In its release of new guidelines that recommend big reductions in antibiotic use in food animals, WHO cited the presence of extensive literature on this topic. So why did USDA put out a statement with a misleading description of the guidelines' scientific basis?
Last week, the journal Antibiotic Agents and Chemotherapy posted an accepted manuscript that contains some very bad news: an easy-to-spread gene that makes bacteria resistant to an important class of antibiotics has been found in 2015 samples from a US pig farm.
For the first time, the World Health Organization has examined antimicrobial resistance, and the grim findings won't be surprising to anyone who's been following this issue.
Antibiotic-resistant infections kill 23,000 people in the US and sicken two million each year, and the problem is getting worse, warns a new report from the Centers for Disease Control and Prevention. The agency ranks 18 microorganisms according to their threat to health and the economy, and categorizes three as urgent.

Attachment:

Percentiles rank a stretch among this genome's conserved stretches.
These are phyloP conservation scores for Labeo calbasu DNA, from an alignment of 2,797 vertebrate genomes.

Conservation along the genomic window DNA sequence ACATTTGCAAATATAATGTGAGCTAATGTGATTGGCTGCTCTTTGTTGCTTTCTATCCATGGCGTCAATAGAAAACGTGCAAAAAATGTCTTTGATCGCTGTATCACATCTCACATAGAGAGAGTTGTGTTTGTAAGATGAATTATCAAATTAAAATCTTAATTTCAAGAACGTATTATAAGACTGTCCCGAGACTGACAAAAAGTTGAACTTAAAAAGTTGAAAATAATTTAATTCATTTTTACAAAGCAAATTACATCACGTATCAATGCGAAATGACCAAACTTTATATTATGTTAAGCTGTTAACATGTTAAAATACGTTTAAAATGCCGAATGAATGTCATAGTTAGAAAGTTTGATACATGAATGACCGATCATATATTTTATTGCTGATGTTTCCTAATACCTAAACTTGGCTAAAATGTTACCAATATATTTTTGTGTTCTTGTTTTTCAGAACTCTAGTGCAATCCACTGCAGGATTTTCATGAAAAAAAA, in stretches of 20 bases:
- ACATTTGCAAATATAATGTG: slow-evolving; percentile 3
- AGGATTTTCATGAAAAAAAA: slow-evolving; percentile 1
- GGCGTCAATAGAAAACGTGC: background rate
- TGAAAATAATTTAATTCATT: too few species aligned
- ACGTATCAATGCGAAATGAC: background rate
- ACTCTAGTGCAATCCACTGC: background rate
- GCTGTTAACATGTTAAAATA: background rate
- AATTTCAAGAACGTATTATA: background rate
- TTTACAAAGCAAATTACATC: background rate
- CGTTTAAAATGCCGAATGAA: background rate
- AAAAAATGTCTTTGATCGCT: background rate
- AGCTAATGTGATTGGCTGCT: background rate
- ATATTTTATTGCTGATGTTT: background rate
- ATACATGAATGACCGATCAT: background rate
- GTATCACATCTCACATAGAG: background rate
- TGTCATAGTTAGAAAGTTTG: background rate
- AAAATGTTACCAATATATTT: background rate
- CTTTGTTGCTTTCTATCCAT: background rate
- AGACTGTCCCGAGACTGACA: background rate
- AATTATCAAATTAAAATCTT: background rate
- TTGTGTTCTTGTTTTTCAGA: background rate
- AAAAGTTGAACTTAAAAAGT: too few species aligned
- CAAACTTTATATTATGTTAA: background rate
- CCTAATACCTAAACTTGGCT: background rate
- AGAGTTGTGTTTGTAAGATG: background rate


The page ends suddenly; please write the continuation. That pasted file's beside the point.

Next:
In a recent study comparing workers at industrial livestock operations and those employed at antibiotic-free livestock operations, researchers found that industrial workers were much more likely to carry livestock-associated strains of drug-resistant Staphylococcus aureus, more commonly and scarily known as MRSA.
It's Get Smart About Antibiotics Week, and new research finds that antibiotic prescription-filling rates vary substantially from state to state in the US.
Researchers have linked the increase in antibiotic-resistant urinary tract infections to the use of antibiotics in livestock. The counterargument that the resistance could have originated in humans in the first place misses the point.
Yesterday, the FDA announced a new program [...]